Svetlana Alexievich, the Belarusian writer whose oral histories have recorded thousands of individual voices to map the implosion of the Soviet Union, has won the Nobel prize for literature.
The Swedish Academy, announcing her win, praised Alexievich’s “polyphonic writings”, describing them as a “monument to suffering and courage in our time”.
The academy called while she was at home, “doing the ironing,” she said, adding that the 8m Swedish krona (£775,000) prize would “buy her freedom”.
“It takes me a long time to write my books, from five to 10 years. I have two ideas for new books so I’m pleased that I will now have the freedom to work on them.”
Alexievich was born on the 31 May 1948 in the Ukrainian town of Ivano-Frankovsk into a family of a serviceman. Her father is Belarusian and her mother is Ukrainian. After her father’s demobilisation from the army the family returned to his native Belorussia and settled in a village where both parents worked as schoolteachers. She left school to work as a reporter on the local paper in the town of Narovl.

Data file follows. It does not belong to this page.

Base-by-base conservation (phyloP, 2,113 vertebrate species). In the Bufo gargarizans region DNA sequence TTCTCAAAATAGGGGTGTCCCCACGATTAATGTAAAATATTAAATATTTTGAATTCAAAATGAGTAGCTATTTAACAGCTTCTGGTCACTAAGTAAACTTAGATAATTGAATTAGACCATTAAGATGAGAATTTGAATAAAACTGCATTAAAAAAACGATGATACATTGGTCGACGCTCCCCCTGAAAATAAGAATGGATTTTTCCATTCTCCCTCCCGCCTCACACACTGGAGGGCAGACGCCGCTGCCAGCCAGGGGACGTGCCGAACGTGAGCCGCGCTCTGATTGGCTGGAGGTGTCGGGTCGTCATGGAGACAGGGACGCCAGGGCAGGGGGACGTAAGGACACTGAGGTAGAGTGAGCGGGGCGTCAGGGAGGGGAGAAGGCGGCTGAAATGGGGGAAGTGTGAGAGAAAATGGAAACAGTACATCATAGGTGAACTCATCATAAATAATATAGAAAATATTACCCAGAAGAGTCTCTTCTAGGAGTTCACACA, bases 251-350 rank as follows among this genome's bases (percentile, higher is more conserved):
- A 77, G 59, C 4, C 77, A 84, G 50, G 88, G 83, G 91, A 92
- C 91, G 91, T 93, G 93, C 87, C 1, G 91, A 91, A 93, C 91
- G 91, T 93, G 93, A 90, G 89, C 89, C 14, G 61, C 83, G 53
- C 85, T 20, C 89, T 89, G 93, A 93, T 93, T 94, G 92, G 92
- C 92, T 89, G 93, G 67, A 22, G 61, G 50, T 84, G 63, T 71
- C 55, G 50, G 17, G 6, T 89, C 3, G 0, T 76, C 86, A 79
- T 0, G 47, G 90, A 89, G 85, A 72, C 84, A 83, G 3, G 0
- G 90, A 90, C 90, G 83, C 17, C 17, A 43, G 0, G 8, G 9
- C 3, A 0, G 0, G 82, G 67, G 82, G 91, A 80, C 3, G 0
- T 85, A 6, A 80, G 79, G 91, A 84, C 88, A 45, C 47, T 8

She has written short stories, essays and reportage but says she found her voice under the influence of the Belorusian writer Ales Adamovich, who developed a genre which he variously called the “collective novel”, “novel-oratorio”, “novel-evidence”, “people talking about themselves” and the “epic chorus”.
According to Sara Danius, the permanent secretary of the Swedish Academy, Alexeivich is an “extraordinary” writer.
“For the past 30 or 40 years she’s been busy mapping the Soviet and post soviet individual,” Danius said, “but it’s not really about a history of events. It’s a history of emotions – what she’s offering us is really an emotional world, so these historical events she’s covering in her various books, for example the Chernobyl disaster, the Soviet war in Afghanistan, these are in a way just pretexts for exploring the Soviet individual and the post-Soviet individual.”